In 2004, Demco set out to determine the nature and location of adhesions and their relationship to abdominal pain in patients undergoing awake microlaparoscopy [10]. Thirty women, aged 26–49 years, suffering from chronic pelvic pain, were kept awake during their laparoscopy to determine the site and degree of pain when the adhesions were manipulated. Demco stated that filmy adhesions between a movable structure, such as an ovary, and the peritoneum produced the highest pain scores, whereas fixed or dense adhesions, no matter where they were located, showed the lowest pain scores.

Mueller et al. [11] take it one step further as they state that only adhesions that limit movement of the organs are likely to cause pain.

To investigate whether the extent of adhesions is correlated with the preoperative symptoms, several studies were conducted [1214].

Freys et al. [12] in 1994 found small adhesions to cause recurrent abdominal pain without other symptoms, whereas large adhesions produce recurrent abdominal pain in combination with symptoms indicative of intermittent bowel obstruction. Their results indicate a certain ‘‘ideal constellation’’ for an enduring successful adhesiolysis per laparoscopy: the subjective complaint of recurrent abdominal pain with a localized and reproducible punctum maximum in combination with a circumscribed area of adhesions at that site.

In 1986, Rapkin [13] retrospectively reviewed 100 consecutive laparoscopies for chronic pelvic pain and 88 for infertility. Twenty-six of the 100 (26%) chronic pelvic pain patients and 34 of the 88 (39%) infertility patients exhibited pelvic adhesions as the only abnormal finding. Patients in each group with findings of pelvic adhesions were compared with regard to symptomatology, density of adhesions, and locations of adhesions. Only 4 of the 34 infertility patients in whom pelvic adhesions were found complained of pain. Comparison of the chronic pelvic pain patients and the asymptomatic infertility patients did not reveal a significant difference in the density or the location of adhesions.

In 1991, Stout et al. [14] used standardized measures of behavioral and psychosocial factors associated with other chronic pain conditions to interview 102 women scheduled for laparoscopic surgery. Surgeons who were blinded to the patient’s self-reported pain data completed the American Fertility Society (AFS) classification for endometriosis and adhesions on the basis of observed physical disease. Although AFS classification scores were significantly related to self-assignment into “pain” or “no-pain” groups, the extent of physical disease evaluated by this procedure was not significantly correlated with ratings of pain levels or a number of indexes of impairment.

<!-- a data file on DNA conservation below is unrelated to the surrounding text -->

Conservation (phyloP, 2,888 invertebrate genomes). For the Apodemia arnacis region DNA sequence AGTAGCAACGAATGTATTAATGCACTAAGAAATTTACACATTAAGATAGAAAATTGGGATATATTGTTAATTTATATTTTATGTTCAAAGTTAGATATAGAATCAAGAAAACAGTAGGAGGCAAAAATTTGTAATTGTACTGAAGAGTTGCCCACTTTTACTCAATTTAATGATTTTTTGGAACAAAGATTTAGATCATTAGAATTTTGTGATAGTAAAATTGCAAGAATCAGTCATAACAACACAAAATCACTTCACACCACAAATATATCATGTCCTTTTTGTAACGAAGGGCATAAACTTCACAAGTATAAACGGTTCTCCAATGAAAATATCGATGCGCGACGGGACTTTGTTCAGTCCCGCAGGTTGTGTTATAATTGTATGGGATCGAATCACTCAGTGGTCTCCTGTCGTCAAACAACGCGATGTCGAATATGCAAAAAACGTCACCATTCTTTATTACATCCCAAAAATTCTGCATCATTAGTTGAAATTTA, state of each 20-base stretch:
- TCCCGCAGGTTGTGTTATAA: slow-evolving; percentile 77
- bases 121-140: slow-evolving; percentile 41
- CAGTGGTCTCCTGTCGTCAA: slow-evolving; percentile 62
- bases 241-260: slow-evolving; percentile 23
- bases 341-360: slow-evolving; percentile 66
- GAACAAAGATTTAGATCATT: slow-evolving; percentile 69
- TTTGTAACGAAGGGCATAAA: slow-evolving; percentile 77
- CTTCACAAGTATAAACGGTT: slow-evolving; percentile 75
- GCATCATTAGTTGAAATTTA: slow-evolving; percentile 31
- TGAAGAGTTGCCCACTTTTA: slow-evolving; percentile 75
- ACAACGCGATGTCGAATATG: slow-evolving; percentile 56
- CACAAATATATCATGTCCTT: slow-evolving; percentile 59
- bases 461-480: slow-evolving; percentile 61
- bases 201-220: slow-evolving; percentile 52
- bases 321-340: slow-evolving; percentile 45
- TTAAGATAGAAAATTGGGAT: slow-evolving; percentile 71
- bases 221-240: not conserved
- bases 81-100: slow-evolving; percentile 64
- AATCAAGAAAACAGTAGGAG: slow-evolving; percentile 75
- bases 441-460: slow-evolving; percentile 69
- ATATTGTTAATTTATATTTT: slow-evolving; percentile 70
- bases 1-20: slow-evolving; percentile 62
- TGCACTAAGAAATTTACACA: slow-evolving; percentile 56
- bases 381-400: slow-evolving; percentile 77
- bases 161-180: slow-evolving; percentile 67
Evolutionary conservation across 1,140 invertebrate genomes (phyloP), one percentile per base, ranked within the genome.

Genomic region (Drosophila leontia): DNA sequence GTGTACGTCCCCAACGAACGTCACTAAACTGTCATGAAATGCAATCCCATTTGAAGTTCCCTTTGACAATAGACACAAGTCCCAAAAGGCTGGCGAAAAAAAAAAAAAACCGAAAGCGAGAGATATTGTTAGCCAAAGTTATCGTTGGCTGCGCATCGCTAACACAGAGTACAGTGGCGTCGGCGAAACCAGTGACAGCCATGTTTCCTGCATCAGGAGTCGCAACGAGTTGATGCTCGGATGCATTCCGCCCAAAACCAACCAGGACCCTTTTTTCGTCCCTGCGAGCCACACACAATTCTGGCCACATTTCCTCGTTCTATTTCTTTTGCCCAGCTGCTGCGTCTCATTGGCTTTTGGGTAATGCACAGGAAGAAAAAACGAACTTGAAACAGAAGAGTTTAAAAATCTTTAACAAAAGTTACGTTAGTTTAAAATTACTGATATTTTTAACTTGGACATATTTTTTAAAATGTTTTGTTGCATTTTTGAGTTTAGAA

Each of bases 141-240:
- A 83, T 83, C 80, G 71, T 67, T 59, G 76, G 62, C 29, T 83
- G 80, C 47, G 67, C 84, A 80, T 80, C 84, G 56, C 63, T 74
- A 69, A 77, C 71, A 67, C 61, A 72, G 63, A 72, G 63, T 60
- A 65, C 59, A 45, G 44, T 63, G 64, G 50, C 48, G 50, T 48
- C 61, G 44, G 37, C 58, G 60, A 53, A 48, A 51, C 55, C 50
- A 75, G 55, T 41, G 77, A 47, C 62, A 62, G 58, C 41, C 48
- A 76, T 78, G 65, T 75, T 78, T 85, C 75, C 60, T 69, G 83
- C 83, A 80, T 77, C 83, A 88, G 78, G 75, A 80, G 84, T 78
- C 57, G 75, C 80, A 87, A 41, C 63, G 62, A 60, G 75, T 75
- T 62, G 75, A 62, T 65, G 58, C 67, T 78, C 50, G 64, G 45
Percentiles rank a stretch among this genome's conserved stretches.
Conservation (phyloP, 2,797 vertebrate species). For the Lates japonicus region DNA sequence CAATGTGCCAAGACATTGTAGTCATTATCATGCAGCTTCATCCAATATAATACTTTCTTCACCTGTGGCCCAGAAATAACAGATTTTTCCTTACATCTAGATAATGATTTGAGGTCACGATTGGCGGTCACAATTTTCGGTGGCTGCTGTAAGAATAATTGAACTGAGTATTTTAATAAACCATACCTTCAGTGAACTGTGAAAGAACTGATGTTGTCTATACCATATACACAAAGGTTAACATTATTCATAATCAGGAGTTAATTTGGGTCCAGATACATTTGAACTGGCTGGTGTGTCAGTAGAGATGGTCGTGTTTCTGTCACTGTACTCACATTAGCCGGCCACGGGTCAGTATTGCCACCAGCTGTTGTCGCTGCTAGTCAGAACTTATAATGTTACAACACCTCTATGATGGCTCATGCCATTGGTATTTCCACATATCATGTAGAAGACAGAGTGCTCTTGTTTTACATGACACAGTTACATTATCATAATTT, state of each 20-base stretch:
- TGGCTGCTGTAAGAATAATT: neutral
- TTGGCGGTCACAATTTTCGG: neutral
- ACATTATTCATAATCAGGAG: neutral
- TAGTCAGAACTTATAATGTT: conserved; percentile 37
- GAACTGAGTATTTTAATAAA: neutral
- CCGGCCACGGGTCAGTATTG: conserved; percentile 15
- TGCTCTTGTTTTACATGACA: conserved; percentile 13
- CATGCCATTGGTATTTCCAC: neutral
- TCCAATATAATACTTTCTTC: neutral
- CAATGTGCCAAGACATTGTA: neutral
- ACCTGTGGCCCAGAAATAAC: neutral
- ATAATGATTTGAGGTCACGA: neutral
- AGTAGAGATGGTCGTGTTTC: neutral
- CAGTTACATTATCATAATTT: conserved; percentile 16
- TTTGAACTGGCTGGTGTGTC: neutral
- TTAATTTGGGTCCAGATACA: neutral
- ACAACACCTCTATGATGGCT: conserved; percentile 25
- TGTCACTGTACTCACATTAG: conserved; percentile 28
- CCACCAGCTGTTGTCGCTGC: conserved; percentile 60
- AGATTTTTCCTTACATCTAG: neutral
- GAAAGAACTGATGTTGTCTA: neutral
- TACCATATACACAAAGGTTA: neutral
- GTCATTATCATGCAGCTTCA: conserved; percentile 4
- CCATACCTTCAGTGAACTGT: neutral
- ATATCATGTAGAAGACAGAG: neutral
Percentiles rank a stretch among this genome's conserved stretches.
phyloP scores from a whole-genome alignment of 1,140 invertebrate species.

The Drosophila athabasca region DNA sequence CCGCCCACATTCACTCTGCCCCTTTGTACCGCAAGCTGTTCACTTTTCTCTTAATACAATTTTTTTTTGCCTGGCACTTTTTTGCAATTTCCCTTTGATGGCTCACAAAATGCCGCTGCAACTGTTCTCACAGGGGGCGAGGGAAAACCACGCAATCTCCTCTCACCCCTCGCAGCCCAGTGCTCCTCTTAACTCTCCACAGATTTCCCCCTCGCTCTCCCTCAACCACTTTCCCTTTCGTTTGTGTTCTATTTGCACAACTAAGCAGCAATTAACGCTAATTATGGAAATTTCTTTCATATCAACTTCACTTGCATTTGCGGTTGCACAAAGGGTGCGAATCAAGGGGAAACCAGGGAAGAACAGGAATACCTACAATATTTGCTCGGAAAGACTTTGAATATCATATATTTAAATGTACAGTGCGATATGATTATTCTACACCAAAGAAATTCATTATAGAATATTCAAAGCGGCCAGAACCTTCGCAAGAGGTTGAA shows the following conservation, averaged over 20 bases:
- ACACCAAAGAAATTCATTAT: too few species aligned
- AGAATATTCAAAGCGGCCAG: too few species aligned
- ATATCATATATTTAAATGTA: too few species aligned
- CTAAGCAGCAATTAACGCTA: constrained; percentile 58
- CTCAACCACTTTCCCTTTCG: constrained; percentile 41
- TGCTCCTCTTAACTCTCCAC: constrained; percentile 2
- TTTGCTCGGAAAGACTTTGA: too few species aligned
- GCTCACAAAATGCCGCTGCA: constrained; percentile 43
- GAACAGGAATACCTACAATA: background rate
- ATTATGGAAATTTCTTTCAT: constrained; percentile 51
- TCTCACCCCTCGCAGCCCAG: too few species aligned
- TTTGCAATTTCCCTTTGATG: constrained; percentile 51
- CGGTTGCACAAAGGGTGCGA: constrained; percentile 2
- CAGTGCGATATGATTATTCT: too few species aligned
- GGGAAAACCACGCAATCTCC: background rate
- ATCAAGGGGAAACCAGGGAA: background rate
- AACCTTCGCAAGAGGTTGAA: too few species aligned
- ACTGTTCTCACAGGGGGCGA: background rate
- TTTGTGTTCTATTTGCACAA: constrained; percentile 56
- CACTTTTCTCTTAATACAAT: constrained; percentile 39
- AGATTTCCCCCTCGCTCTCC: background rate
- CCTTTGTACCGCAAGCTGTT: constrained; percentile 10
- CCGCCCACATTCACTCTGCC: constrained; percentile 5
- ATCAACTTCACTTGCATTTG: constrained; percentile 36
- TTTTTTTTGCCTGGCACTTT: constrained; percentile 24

The site of CAP correlated well with the location of adhesions according to Stout et al. [14], but Rapkin [13] failed to find such a correlation. The pathophysiology of CAP is still poorly understood [15] and it is very possible that psychosocial factors play a role in chronic abdominal pain [16].

Recently, the development of tools for brain investigation, such as functional magnetic resonance imaging, has provided new insights into the pathophysiology of chronic pain. These data have shown that plastic changes in the central and peripheral nervous system may play an important role in the maintenance of chronic pain. Therefore, approaches aimed at the modulation of the nervous system, rather than those interfering with the inflammatory pathways, may be more effective for chronic pain treatment [17]. As mentioned before [7] adhesions were shown to contain nerve fibers that are likely to conduct pain stimuli, so the assumption that chronic abdominal pain due to adhesions has a psychosomatic origin may be unlikely.

Many studies indicate that the results of adhesiolysis deteriorate over time [1824]. Because the CAP syndrome also has many psychosocial aspects [25], one could assume that the benefit of laparoscopic intervention may diminish during the follow-up period. The fact that de novo formation of adhesions is to be expected after adhesiolysis [26], and that the severity of adhesions increases over time [27] might be an explanation of the recurrence of pain. The temporary relief of pain might also be explained by the placebo effect [28]. The highest reported recurrence rate was 26% [20], and the longest pain-free interval was 2 years [18]. According to Mecke et al. [29], a longer duration of preoperative symptoms predisposes to a lower success rate. Unfortunately, no validated pain scores were used in most series, and the duration of follow-up was not given in precise terms by most authors.